Least favorite? Well, that’s easy. It would be the one over which we stumble most. That whole covet thing gets me daily. Did Moses have any idea how materialistic our culture would be? Don’t covet anything? How about nothing over $100?
What do I mean by favorite? Favorite one to toss at others? Favorite one to celebrate? Favorite to stand awestruck at God’s goodness?
Your choice. After all, it’s YOUR favorite.
The Mission of The United Methodist Church (yes, the “The” is supposed to be capitalized) is “to make disciples of Jesus Christ for the transformation of the world.”
Thinking about this, and how it relates to our congregation (and to yours, for that matter), I thought of this the other day:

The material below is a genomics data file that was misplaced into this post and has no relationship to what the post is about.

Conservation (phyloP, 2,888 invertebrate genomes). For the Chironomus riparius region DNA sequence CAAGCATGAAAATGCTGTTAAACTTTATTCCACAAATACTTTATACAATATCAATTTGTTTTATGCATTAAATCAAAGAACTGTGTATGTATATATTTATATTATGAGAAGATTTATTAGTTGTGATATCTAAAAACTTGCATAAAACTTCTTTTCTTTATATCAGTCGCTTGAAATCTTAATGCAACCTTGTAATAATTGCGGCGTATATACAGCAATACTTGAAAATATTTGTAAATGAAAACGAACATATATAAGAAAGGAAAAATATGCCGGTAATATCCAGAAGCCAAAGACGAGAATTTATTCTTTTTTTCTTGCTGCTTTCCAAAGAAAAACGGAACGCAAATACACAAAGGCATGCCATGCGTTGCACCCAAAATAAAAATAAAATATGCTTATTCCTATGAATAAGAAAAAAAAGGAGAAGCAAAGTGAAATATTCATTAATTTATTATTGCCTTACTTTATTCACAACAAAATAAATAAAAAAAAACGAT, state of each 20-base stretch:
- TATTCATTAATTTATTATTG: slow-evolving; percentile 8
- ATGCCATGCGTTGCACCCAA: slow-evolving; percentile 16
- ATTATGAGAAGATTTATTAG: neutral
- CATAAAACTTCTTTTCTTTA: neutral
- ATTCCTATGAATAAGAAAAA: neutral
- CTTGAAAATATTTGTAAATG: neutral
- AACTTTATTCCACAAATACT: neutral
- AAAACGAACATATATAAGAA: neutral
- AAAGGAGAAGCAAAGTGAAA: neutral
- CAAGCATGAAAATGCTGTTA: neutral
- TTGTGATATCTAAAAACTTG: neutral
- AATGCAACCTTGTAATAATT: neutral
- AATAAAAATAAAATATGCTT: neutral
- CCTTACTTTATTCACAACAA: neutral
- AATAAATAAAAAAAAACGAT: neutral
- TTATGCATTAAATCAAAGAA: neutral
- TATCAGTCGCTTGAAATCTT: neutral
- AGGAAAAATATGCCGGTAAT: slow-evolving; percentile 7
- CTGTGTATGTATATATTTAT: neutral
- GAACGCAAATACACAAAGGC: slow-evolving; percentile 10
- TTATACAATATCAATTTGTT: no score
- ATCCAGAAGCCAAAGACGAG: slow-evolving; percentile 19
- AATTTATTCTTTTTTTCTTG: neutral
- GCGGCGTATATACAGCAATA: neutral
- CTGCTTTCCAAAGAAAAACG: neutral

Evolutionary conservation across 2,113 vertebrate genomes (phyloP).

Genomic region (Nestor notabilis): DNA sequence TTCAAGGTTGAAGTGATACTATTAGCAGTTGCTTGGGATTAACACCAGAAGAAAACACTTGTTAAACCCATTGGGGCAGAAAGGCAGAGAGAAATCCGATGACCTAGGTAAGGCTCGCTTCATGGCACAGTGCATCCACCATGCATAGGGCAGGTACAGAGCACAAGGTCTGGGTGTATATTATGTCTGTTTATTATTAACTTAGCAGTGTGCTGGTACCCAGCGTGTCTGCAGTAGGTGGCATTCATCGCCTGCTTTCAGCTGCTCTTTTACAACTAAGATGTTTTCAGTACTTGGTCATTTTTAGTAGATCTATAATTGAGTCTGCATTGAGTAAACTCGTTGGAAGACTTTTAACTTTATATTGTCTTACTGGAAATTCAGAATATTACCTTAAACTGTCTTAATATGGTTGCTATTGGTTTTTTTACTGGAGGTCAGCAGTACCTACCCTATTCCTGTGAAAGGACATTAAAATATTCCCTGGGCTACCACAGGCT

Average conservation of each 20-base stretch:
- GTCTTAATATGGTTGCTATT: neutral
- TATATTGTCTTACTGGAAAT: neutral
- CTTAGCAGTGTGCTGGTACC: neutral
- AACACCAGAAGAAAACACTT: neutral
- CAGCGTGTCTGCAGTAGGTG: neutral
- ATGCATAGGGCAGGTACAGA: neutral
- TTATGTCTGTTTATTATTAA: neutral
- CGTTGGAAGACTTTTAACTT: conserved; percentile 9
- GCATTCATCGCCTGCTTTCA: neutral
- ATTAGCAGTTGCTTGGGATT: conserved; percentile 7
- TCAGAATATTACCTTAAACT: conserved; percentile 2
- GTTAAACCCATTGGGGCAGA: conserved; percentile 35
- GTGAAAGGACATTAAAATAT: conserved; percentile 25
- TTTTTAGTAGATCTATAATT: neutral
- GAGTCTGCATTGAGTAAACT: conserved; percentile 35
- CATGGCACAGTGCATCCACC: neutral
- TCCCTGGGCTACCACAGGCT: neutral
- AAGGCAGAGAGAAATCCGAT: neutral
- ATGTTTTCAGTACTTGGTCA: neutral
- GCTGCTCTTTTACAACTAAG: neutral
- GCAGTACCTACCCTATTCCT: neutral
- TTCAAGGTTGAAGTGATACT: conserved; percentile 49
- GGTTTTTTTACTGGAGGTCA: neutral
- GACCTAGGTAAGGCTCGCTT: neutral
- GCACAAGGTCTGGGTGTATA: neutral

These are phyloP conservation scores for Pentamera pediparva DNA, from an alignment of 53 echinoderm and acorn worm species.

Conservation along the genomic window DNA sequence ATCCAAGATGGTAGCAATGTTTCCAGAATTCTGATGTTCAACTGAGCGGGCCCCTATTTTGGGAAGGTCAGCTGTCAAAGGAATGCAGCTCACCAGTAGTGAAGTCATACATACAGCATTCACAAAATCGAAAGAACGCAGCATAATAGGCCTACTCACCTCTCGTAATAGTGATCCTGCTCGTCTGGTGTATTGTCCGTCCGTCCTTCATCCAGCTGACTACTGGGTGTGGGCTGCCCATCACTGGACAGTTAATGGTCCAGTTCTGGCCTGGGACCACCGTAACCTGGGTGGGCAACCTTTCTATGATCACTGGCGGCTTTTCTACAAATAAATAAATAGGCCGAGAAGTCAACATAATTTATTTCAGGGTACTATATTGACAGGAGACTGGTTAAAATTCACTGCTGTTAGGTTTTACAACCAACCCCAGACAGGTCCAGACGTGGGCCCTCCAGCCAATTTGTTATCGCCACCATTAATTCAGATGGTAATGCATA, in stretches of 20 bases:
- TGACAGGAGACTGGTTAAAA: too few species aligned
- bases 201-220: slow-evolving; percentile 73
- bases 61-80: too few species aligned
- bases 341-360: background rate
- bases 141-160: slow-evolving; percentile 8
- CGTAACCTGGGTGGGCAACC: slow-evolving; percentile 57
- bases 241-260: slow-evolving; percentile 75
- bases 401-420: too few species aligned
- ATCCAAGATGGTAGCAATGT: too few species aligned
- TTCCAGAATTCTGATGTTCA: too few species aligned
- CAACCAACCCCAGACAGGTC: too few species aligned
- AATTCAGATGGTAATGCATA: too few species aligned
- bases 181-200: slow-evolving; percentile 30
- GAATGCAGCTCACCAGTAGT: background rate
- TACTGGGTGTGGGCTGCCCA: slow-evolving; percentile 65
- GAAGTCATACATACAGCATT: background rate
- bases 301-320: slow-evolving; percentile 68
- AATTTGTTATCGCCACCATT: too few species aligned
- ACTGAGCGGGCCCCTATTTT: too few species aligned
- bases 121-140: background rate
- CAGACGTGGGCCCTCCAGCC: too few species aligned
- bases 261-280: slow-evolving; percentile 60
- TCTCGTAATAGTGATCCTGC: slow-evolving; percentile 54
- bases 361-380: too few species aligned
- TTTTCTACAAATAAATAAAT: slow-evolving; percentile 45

To make DISCIPLES
we must BE disciples
to be disciples
we must FOLLOW Jesus
NO ONE of us gets to decide
what it means to follow Jesus:
we are all in this together.
At Euless First UMC we have been on a Long and Winding Road since late August. This has been my sermon series, but it has also been an effort to get people to share their stories with one another.
I contend that coming to terms with one’s own faith story is the best exercise for sharing one’s faith. Sure, being able to argue someone under the table may convince them you are right (or at least that you are a better arguer). Being able to recite theories, scriptures, or proofs of God’s existence may also win attention. But unless and until your life offers something deep, lasting, and real about the God you claim to worship and follow, I’m afraid those around you are left with words and ideas, but not life.